Nineteen convictions, two acquittals and a bevy of changes in how business is done in the Ohio state capital: Those are the results of a three-year investigation into an investment scandal at the Ohio Bureau of Workers’ Compensation.
The sentencing of investment advisor Mark Lay to 12 years in prison Tuesday marked the close of the last criminal case related to the investigation.
Lay was responsible for the bulk of $300 million in investment losses at the workers’ comp bureau, costing the state $216 million in a high-risk hedge fund he set up in Bermuda.
U.S. District Judge David D. Dowd Jr., who sentenced Lay after the second day of a lengthy sentencing hearing, ordered him to be taken into custody immediately.
Dowd also ordered Lay, chief executive and founder of the now-defunct MDL Capital Management of Pittsburgh, to pay nearly $213 million in restitution and a $590,000 forfeiture. The forfeiture is the amount of money the jury determined that Lay earned from his work on the hedge fund.
Lay, 45, was convicted in October of repeatedly failing to tell workers’ comp bureau officials when questioned beginning in 2004 about the extent of the risk he was taking.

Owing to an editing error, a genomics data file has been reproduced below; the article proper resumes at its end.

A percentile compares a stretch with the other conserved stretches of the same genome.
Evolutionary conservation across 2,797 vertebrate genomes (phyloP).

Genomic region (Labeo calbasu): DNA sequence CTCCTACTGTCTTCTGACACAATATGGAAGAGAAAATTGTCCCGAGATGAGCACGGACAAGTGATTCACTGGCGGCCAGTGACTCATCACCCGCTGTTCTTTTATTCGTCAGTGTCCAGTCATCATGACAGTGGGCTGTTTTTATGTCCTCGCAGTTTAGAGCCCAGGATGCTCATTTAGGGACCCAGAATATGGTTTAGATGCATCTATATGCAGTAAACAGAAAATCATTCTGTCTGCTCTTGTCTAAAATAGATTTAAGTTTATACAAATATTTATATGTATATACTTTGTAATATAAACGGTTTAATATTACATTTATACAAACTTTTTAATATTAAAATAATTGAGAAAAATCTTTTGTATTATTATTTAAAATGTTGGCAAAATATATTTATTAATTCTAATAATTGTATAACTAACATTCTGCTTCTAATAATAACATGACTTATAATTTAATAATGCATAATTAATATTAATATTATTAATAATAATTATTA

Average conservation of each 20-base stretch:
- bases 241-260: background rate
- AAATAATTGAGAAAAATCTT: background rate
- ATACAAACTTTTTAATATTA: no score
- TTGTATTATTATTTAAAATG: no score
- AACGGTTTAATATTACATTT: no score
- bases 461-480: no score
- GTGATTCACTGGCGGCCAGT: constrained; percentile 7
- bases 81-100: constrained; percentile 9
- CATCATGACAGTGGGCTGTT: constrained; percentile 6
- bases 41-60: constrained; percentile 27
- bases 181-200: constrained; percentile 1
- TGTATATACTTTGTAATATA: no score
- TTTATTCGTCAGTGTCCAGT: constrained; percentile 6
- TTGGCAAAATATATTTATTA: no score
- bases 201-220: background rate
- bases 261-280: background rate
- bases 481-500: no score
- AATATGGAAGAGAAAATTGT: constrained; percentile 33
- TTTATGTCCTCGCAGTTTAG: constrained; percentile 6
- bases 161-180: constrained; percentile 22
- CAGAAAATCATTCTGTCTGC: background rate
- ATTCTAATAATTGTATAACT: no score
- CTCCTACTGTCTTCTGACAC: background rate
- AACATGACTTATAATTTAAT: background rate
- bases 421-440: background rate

Lay’s attorneys argued that he was a scapegoat for a legitimate investment loss that wasn’t a crime.
“I made mistakes -- no question about it,” Lay told Dowd before sentencing.
The scandal known as “Coingate” began with the revelation in 2005 that the workers’ comp bureau was investing $50 million in rare coins through Republican donor Tom Noe, who is serving 18 years in prison for theft and other crimes on charges that he stole from that investment.
Prosecutors said Lay hid the extent of the risk he took with the fund and went way beyond the limit that state officials set. The state invested $225 million and lost all but $9 million. Lay heavily borrowed against the fund, which caused almost $213 million of the $216-million loss.
He was convicted of investment advisory fraud, two counts of mail fraud and conspiracy to commit mail and wire fraud.